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Back in Sandinista Days . . .
John Kerry now talks a moderate game; but what does the record say?


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In this last sentence, he was referring to the aide-memoire pressed into his hand by Ortega: a guarantee. At the end of his speech, Kerry said, “My generation, and a lot of us, grew up with the phrase ‘Give peace a chance,’ as part of a song that captured a lot of people’s imagination. I hope that the president of the United States will give peace a chance.”

Ultimately, the outcome in Nicaragua was democratic, as throughout Central America. In fact, this is one of the great achievements of our times, unheralded as it may be. (For one thing, few on the left are willing to do any heralding.) When Violeta Chamorro won election in Nicaragua — February 1990 — an interviewer asked Kerry, “Does this mean the United States did the right thing all those years by funding the Contras?” Replied Kerry, “Well, I think that’s almost an irrelevant debate right now. I don’t happen to believe that, because many of us believe it could have been a different form of pressure. But the important thing now is that the election has taken place. I really think it’s more of a triumph of multi-nation diplomacy.” Sure.

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Kerry gained further fame — or infamy, depending on your point of view — as head of “the Kerry Committee,” more formally the Subcommittee on Terrorism, Narcotics, and International Operations. In this period — the late 1980s — Kerry devoted himself to trying to prove that the Contras were drug-runners; he was particularly interested in linking Vice President Bush to this criminality (as Bush was running for president). The Kerry Committee never accomplished its objective, but it attracted a lot of media attention and damaged individual reputations. On this committee, all the hopes, energies, and notions of IPS, the Christic Institute, CISPES, and the rest of that now-forgotten crowd came together.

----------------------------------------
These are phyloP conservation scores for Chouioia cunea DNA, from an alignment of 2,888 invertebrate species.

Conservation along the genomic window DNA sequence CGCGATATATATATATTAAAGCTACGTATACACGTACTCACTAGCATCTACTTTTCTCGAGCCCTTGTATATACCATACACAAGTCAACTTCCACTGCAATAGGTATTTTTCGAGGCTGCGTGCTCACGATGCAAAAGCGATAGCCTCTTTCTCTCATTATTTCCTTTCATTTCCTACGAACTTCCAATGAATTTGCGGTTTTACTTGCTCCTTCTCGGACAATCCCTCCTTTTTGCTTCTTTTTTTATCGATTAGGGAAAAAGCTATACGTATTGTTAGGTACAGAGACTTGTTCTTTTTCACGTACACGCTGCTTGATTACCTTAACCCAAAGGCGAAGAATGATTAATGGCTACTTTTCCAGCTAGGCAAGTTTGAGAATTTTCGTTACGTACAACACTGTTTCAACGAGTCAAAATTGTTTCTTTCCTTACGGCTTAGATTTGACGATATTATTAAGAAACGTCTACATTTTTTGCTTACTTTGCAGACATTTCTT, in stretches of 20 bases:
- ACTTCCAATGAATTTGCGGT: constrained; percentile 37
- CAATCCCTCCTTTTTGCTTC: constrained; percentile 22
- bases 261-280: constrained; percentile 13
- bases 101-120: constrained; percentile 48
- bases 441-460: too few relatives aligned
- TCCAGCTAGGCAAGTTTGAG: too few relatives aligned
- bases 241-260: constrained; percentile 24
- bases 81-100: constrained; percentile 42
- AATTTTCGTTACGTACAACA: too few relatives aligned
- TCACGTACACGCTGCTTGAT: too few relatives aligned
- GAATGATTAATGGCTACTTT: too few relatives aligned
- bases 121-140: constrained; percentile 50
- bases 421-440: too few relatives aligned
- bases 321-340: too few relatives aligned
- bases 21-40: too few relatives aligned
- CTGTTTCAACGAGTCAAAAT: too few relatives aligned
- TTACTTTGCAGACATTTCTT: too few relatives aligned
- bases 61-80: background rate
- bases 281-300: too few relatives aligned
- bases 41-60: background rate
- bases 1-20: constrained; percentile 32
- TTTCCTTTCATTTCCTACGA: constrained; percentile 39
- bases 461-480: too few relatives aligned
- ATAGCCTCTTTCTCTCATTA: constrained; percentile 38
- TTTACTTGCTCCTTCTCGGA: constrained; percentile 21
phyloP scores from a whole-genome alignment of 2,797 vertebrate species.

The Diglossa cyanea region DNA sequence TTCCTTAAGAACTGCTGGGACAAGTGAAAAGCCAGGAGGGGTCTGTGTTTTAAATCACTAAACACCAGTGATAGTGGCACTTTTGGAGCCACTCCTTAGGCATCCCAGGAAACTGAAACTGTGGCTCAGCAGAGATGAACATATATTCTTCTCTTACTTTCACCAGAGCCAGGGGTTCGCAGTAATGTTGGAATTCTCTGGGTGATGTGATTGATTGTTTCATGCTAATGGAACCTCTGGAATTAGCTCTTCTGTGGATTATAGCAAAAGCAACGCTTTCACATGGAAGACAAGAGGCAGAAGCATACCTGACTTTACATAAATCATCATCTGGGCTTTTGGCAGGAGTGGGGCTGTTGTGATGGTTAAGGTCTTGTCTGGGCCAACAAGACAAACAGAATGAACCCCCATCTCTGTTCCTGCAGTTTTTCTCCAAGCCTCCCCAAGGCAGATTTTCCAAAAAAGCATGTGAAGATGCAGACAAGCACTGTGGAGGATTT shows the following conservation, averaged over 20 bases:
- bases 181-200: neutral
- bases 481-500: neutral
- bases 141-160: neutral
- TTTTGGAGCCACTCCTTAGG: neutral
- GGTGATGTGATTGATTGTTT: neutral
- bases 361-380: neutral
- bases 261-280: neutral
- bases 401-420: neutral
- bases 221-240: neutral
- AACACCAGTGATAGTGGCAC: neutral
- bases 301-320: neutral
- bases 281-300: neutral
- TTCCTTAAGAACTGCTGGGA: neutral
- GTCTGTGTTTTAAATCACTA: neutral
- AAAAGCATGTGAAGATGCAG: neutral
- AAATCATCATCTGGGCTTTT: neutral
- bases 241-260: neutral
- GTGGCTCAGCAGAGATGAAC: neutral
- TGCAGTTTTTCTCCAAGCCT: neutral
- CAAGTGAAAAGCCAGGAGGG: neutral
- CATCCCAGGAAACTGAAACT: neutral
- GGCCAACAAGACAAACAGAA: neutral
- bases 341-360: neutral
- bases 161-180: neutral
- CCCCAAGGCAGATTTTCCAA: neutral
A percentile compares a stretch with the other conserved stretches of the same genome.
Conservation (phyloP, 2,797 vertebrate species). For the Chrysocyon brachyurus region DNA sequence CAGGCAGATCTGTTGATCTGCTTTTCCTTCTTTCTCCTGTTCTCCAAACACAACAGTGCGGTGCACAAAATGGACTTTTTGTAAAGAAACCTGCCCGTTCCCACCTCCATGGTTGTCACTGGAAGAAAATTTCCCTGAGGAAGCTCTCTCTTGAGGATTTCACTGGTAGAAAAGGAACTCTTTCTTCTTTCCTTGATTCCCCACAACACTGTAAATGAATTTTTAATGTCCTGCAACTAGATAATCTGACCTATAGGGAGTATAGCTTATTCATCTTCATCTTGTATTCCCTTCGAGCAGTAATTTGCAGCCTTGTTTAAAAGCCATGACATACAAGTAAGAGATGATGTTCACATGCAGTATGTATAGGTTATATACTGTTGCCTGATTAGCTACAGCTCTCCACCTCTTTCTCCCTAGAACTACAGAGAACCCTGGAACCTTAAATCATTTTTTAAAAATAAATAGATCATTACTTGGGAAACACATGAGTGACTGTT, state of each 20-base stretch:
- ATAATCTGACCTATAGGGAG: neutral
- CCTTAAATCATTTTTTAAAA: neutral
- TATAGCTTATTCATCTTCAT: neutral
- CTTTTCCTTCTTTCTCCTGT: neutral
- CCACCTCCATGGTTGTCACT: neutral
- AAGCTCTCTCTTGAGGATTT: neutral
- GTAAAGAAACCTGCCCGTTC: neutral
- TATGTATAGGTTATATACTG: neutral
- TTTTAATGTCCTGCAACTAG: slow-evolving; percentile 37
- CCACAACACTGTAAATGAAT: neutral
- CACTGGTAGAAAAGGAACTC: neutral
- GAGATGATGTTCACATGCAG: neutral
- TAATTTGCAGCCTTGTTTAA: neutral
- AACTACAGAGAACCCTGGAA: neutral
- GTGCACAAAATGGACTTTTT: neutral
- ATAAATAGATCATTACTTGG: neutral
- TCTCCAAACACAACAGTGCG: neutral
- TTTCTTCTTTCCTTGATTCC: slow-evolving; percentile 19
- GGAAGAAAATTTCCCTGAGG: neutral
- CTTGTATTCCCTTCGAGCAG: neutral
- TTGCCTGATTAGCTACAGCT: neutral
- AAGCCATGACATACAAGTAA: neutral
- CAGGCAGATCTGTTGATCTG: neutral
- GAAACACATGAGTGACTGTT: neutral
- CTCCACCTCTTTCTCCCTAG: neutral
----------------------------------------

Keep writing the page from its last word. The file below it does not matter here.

Leading the charge were Kerry’s staff men, such as Jonathan Winer (still a Kerry foreign-policy adviser) and the notorious Jack Blum. This latter is considered by some Republicans a sort of Roy Cohn of the Left. One GOP aide from the period describes Kerry’s people as “drooling fanatics”: “Kennedy’s people were liberal, to be sure, and so were Dodd’s. But Kerry’s people were much more rabid. They promoted the most bizarre conspiracy theories around.” You have to remember, says this aide: “There was a real fruity network of goofball and semi-subversive people, and Kerry ran with those people. He was always a bit aloof himself, but you can tell a lot about politicians by the people they let in. These weren’t liberals. They had a shockingly hostile attitude toward the United States — our military, our intelligence community, our policies.”

A second Latin America expert on the Republican side was Mark Falcoff, long since with the American Enterprise Institute. Though the Kerry Committee “never proved anything,” he says, “they used an enormous amount of time. I mean, you can’t imagine the wild-goose chases.” As for Kerry himself, “I found him a bully. If I could use one word, it would be that: He was a bully.”

One man who was subjected to this bullying was Felix Rodriguez, the legendary CIA operative. He was present in Che Guevara’s last hours; he also grew close to the first Bush. According to Rodriguez’s memoirs, Shadow Warrior, the Kerry Committee let it be known to the press that a convicted money launderer for the Colombian drug cartel had accused him of soliciting $10 million for the Contras. The committee was also “fueling speculation” that Rodriguez, “and, by extension, Vice President Bush,” were “somehow” involved in drug trafficking.



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